8 success factors for UX in Agile development

by AND Digital on 27 February 2018

Webcredible's strategic partner, AND Digital, helps build some of the best digital offerings in the industry - they've given us their views on how to make a successful development environment.

We're big fans of Agile at AND Digital and work closely with our clients to help them embrace the incremental approach, to realise the benefits of short focused timeframes and the ability to change direction based on learnings. We're also big fans of user-centered design.

The Agile manifesto was written from a development perspective and at the time there was little understanding of the importance of UX, but we've experienced the benefits of inspection, adaptation and transparency for many teams across the business, not just the ones who write code.

We've defined 8 success factors over the years for harmonious collaboration through inspection and adaptation of our teams' ways of working.

We've defined a number of success factors over the years for harmonious collaboration through inspection and adaptation of our teams ways of working

1. Let design lead dev

Allow the Design team time to work ahead of the development team in the beginning of a product life cycle.

The design team may complete research, initial solution design and validation before. The early stages of a product's lifecycle is the most cost effective time to make sure you will be building the right thing. During this time the dev team may prioritise tasks that are not dependant on the final designs  - for example;. backend development, devops, technical spikes etc.

When feature development is in full swing the UX effort for that feature will diminish and the UX effort can be focused on prioritising work for the next feature. Siloed teams or dual track processes should not be fostered, as the product and team matures the design and dev teams will be more closely aligned within the same sprint.

2. Knowledge share

Bring the product team along on the UX process.

We share findings from usability testing and where it doesn't interfere in usability sessions we invite developers to observe the sessions and take observations and notes where appropriate.

More transparency around the process helps gain buy in to the value of investing in UX and also creates empathy between the users and development team so it becomes easier to keep users at the center of the decision making processes.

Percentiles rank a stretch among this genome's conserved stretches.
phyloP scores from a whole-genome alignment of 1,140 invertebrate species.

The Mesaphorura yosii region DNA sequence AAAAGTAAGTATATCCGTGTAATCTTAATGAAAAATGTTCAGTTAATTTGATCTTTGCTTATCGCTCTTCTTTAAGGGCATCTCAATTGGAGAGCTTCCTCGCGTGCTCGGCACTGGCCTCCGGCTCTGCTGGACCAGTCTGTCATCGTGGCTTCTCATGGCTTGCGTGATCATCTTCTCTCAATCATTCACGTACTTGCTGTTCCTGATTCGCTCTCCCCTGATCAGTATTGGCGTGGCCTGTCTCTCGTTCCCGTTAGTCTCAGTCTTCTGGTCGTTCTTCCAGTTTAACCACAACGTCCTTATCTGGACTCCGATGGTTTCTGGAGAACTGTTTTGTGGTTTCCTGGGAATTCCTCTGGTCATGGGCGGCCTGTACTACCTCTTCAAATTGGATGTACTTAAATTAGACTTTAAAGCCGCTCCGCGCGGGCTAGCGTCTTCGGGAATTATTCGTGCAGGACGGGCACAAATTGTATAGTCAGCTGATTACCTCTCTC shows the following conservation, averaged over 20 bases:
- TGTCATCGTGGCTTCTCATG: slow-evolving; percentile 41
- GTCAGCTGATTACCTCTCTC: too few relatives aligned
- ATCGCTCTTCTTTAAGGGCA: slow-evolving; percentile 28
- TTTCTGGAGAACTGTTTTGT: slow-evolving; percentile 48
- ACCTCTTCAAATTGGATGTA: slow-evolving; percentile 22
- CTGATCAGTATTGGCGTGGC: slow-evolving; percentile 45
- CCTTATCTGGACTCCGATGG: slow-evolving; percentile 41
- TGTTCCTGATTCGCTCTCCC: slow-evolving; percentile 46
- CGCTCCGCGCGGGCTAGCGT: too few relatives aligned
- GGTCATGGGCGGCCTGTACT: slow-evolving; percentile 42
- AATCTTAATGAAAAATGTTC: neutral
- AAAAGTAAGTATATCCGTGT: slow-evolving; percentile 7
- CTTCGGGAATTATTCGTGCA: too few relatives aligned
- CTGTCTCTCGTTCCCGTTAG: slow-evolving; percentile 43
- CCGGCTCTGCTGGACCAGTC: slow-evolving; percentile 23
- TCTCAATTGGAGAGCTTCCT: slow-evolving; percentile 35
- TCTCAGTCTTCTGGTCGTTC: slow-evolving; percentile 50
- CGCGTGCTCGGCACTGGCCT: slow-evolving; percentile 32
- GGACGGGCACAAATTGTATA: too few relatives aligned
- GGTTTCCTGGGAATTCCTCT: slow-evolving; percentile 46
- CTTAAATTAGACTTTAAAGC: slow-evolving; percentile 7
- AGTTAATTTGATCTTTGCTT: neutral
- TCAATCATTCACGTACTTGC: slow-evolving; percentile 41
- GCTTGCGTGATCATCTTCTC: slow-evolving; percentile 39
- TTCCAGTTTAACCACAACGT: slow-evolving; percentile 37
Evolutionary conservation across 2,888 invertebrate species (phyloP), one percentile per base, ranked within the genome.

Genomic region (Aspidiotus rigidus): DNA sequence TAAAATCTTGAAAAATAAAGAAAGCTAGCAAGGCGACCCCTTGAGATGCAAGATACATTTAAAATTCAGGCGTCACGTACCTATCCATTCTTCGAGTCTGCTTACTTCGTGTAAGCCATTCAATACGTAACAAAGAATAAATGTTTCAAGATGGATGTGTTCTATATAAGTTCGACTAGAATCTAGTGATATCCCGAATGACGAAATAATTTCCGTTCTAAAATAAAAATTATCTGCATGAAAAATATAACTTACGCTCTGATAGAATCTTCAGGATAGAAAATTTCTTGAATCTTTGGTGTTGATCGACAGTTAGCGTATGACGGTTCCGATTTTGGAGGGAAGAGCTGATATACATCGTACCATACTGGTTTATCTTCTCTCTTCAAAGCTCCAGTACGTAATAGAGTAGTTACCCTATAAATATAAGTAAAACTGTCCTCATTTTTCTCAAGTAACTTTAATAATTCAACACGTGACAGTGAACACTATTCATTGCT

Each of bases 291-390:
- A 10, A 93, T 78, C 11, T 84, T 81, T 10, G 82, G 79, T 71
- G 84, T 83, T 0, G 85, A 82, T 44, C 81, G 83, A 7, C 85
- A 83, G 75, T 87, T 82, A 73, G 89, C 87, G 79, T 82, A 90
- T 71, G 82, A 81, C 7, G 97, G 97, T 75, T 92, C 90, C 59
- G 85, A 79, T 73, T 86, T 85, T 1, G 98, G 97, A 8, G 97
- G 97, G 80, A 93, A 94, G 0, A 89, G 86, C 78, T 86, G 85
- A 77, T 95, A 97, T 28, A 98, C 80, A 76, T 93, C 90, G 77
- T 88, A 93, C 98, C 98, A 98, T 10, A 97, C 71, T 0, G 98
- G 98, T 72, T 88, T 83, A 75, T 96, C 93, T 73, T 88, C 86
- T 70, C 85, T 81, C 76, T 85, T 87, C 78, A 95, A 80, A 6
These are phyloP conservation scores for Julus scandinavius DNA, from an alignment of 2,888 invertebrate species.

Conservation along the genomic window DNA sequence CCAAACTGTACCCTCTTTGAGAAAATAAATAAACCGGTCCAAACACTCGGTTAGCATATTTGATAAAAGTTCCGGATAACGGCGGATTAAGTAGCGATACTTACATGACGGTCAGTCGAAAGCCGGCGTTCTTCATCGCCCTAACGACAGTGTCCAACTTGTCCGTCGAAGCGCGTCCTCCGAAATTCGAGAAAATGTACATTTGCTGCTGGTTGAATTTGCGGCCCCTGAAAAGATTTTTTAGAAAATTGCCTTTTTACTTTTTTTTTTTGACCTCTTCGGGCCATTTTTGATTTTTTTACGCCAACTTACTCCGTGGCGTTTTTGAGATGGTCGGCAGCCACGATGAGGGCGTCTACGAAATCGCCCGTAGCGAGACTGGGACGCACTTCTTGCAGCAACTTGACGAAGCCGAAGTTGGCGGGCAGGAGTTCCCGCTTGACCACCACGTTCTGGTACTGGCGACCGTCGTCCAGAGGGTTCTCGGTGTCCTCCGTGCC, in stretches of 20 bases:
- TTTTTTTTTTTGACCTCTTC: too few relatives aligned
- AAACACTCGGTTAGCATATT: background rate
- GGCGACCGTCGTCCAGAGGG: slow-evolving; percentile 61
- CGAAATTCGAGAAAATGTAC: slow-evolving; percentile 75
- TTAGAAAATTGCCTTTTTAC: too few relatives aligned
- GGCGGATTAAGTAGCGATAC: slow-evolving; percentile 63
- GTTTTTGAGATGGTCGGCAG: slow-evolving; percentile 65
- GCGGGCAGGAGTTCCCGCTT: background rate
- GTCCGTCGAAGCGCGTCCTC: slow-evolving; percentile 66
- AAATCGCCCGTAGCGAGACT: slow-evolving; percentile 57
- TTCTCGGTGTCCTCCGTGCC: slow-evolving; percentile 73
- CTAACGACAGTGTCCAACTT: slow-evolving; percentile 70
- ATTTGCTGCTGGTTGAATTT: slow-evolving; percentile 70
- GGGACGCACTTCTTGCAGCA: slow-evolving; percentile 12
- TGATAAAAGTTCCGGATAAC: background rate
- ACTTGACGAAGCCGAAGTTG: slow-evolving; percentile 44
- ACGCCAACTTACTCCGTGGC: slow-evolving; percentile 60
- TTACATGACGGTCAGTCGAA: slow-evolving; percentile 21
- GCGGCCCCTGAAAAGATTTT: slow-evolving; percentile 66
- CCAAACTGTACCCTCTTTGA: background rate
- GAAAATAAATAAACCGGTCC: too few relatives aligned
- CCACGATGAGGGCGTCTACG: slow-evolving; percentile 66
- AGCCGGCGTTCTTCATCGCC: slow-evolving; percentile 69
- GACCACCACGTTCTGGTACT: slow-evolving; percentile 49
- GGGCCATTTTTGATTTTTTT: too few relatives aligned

3. Prototyping

Prototyping increases accuracy of estimates.

Prototyping is not just beneficial for usability testing it can also add another level of definition to your user stories. We link interactive low fidelity prototypes to the stories in addition to high fidelity designs.

These prototypes help to convey the functional requirements in addition to acceptance criteria meaning that the development team have more information to consider in their story point estimates.

4. Let dev teams review your designs

Involve the development team in frequent reviews of your design progress and ideally before stakeholders get too attached to a particular concept.

Developers will give you an idea of the amount of effort required and if this effort is much greater than the value it will deliver then you may take the opportunity to simplify the execution of your concepts. Collaboration at an early stage will reduce misunderstandings and issues will be identified before too much investment.

5. It's all Agile

Agile events are not just for developers.

To avoid micro-Waterfall effects the UX team participate in daily stand ups, refinement sessions, sprint reviews, planning and retrospectives. This keeps the process collaborative and transparent.

6. Use efficient tech

Utilise design systems for more efficient design and development.

Design systems such as Apple's iOS Human Interface Guidelines and Google Material Design benefit designers, developers and users alike.

Aligning your designs to the most appropriate design system for your user base will help you quickly determine solutions to complex interface, content and implementation problems in a way that your users are already familiar with. This is especially beneficial when developing native apps.

7. Make it accessible

Embed accessibility & design principles in the Definition of Ready (DoR) and Definition of Done (DoD).

Accessibility and design principles are not just about how your product looks they help to keep your team on track to build the right thing in the right way.

Whether it's adding WCAG 2.0 compliance validation to the definition of done or using design principles to guide prioritisation of features, keeping these reminders in your everyday checks helps the product team to keep users at the center of the decision making process.

8. Keep going with UX

The UX process doesn't end when it's shipped.

Monitoring is an important part of understanding the impact of the changes or new features we have introduced as part of the UX and development activities. It helps us discover the long-term behaviour and experiences of our users and adapt the backlog priorities and iterations to reflect these learnings.

The UX and dev teams should work closely to implement and monitor analytics and multivariate or A/B testing strategies.

In conclusion...

We don't claim to have perfected these ways of working but with continued effort into trying to improve our processes through inspection, adaptation and transparency we've seen an improvement in the quality of our deliverables and better collaboration.

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